Rosenblum began his career in New York during the First World War as an apprentice in the Office of War Information, working on propaganda documentaries. His experience there led him to work with documentary editors Sidney Meyers and Helen Van Dongen, and after the war he became Van Dongen's assistant on Robert Flaherty's Louisiana Story . Rosenblum's documentary training was invaluable, teaching him how best to turn dailies into a cohesive, unified film. He had his earliest opportunities to cut on commercials and industrials. After cutting a short-lived TV series, The Search , Rosenblum and Sid Katz set up their own editorial service, and were joined by veteran editor Gene Milford, for years the chief editor at Columbia Pictures. Their company, MKR films, became quite successful cutting spots, promotionals, industrials and corporate films, TV pilots, and the acclaimed TV series Omnibus and the popular Guy Lombardo Show . It was truly a wonderful training ground, and Rosenblum was frequently called upon to transform a shapeless mass of footage into a coherent whole.

He moved into features cutting three low-budget New York gangster movies, Pretty Boy Floyd , Murder, Inc. , and Mad Dog Coll , before establishing a relationship with Sidney Lumet. Their films together— Long Day's Journey into Night , Fail Safe , The Pawnbroker , The Group —are some of the most serious American movies of the decade. Long Day's Journey and The Group were somewhat straightforward in presentation, but Fail Safe and The Pawnbroker demonstrated Rosenblum's editorial finesse. The montage ending of Fail Safe , depicting the last few moments of life on earth, and the use of concentration camp flashbacks in The Pawnbroker , brought Rosenblum his first industry recognition.

Oddly, most of Rosenblum's subsequent editing jobs have been comedies. A Thousand Clowns , directed by Fred Coe and an uncredited Herb Gardner from Gardner's play, was the first of a series of pictures which called upon Rosenblum to mold difficult material into a hit movie. Lengthy and constant re-editing were required to save A Thousand Clowns , and a similar situation prevailed with Mel Brooks's The Producers and William Friedkin's The Night They Raided Minsky's . The difficulties of working with Brooks and Friedkin are discussed in agonizing detail in Rosenblum's book; both pictures ironically stand up as superior comedies.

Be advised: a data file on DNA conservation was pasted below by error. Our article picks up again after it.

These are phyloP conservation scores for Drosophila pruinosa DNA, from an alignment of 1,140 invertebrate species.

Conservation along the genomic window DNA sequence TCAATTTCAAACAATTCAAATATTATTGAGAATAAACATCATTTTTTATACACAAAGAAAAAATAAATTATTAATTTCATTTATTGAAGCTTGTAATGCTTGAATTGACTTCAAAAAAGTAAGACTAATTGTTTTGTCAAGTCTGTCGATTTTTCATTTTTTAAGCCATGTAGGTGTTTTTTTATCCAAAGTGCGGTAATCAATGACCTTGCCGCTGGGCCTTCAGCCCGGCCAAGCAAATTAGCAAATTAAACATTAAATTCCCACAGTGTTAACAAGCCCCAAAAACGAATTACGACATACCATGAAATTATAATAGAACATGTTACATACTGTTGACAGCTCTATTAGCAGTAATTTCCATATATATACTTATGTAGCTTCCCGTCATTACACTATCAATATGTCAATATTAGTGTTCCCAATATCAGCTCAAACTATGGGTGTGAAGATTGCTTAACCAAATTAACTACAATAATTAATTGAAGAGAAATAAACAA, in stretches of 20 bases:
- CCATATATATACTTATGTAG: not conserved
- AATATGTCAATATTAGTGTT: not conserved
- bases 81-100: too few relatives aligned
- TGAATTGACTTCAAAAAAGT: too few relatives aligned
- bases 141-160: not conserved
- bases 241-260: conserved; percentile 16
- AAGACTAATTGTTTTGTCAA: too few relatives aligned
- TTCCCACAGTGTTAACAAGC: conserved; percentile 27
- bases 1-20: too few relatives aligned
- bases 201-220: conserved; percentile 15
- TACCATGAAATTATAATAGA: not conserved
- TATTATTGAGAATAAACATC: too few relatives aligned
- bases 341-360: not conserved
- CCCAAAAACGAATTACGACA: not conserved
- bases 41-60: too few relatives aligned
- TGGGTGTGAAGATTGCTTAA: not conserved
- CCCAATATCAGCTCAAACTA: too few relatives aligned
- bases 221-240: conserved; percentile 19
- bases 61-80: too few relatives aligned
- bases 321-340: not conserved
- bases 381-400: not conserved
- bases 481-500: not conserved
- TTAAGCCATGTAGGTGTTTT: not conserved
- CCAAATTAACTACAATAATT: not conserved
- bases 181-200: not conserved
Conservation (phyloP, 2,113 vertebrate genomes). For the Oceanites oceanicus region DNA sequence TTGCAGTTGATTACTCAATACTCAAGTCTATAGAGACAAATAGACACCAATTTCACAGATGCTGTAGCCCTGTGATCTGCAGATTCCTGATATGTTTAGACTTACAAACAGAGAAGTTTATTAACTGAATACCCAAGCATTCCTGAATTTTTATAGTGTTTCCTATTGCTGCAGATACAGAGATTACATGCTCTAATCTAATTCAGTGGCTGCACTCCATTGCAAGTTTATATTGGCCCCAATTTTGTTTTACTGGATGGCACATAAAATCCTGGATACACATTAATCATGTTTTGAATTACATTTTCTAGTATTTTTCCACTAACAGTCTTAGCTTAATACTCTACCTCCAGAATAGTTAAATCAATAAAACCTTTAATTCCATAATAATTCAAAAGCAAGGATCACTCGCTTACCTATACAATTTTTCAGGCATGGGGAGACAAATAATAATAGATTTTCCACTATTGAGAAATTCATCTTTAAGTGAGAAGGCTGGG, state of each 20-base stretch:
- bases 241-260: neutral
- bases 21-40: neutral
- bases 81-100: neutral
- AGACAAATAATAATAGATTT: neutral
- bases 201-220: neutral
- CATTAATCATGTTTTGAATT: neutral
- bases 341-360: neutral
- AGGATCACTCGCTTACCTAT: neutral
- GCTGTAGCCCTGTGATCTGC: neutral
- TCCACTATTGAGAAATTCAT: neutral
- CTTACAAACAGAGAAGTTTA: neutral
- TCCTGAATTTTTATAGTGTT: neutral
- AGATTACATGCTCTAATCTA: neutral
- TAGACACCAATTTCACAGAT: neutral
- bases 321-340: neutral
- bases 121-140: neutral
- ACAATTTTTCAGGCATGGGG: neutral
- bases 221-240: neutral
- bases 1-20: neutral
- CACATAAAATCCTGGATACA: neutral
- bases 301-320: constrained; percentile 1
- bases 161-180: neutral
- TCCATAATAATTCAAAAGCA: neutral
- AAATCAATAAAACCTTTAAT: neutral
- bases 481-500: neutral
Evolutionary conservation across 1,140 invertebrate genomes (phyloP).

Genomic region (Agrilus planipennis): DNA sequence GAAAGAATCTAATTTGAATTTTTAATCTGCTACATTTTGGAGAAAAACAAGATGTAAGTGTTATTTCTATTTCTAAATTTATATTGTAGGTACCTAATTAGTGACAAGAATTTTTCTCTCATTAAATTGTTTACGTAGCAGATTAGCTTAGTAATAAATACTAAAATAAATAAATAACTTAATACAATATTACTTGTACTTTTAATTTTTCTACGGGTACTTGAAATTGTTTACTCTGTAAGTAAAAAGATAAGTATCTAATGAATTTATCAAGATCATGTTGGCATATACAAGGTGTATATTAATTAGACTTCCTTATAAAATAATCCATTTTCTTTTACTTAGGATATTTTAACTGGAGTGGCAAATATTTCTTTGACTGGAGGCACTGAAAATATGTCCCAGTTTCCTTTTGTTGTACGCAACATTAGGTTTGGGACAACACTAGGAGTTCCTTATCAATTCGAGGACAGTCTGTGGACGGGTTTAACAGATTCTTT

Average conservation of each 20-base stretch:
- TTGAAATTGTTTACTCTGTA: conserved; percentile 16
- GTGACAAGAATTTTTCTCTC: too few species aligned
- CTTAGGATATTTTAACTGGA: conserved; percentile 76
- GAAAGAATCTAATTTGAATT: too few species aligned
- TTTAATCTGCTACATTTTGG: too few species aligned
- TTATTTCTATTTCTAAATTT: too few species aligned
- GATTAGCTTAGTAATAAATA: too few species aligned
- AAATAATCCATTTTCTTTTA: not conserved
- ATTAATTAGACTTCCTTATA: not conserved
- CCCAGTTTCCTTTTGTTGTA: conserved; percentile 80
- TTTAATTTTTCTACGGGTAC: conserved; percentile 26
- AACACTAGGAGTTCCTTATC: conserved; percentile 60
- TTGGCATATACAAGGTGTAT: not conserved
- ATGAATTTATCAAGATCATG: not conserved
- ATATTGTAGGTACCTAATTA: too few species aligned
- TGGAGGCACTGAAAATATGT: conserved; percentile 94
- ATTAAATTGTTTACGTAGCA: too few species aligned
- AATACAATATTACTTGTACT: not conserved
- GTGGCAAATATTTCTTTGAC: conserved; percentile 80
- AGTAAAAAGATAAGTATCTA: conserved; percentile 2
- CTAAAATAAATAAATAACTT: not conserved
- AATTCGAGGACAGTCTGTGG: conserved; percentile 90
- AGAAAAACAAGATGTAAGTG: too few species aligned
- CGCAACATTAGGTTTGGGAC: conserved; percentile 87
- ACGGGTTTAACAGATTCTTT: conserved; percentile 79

Working with Rosenblum's editorial collaboration, Woody Allen came into his own with such pictures as Take the Money and Run , Bananas , Sleeper , Love and Death , and Annie Hall . Rosenblum was an integral part of Allen's filmmaking process; Take the Money and Run and Annie Hall went through major restructuring in post-production. From the early slapdash style of Take the Money and Run and Bananas , through the increasing comic sophistication of Sleeper and Love and Death , to the Oscar-winning brilliance of Annie Hall , the Allen-Rosenblum association is marked by a strong sense of rhythm and tempo, with a reliance on short, concise scenes. This style of editing continued with Woody Allen's Bergman-like drama Interiors .

—John A. Gallagher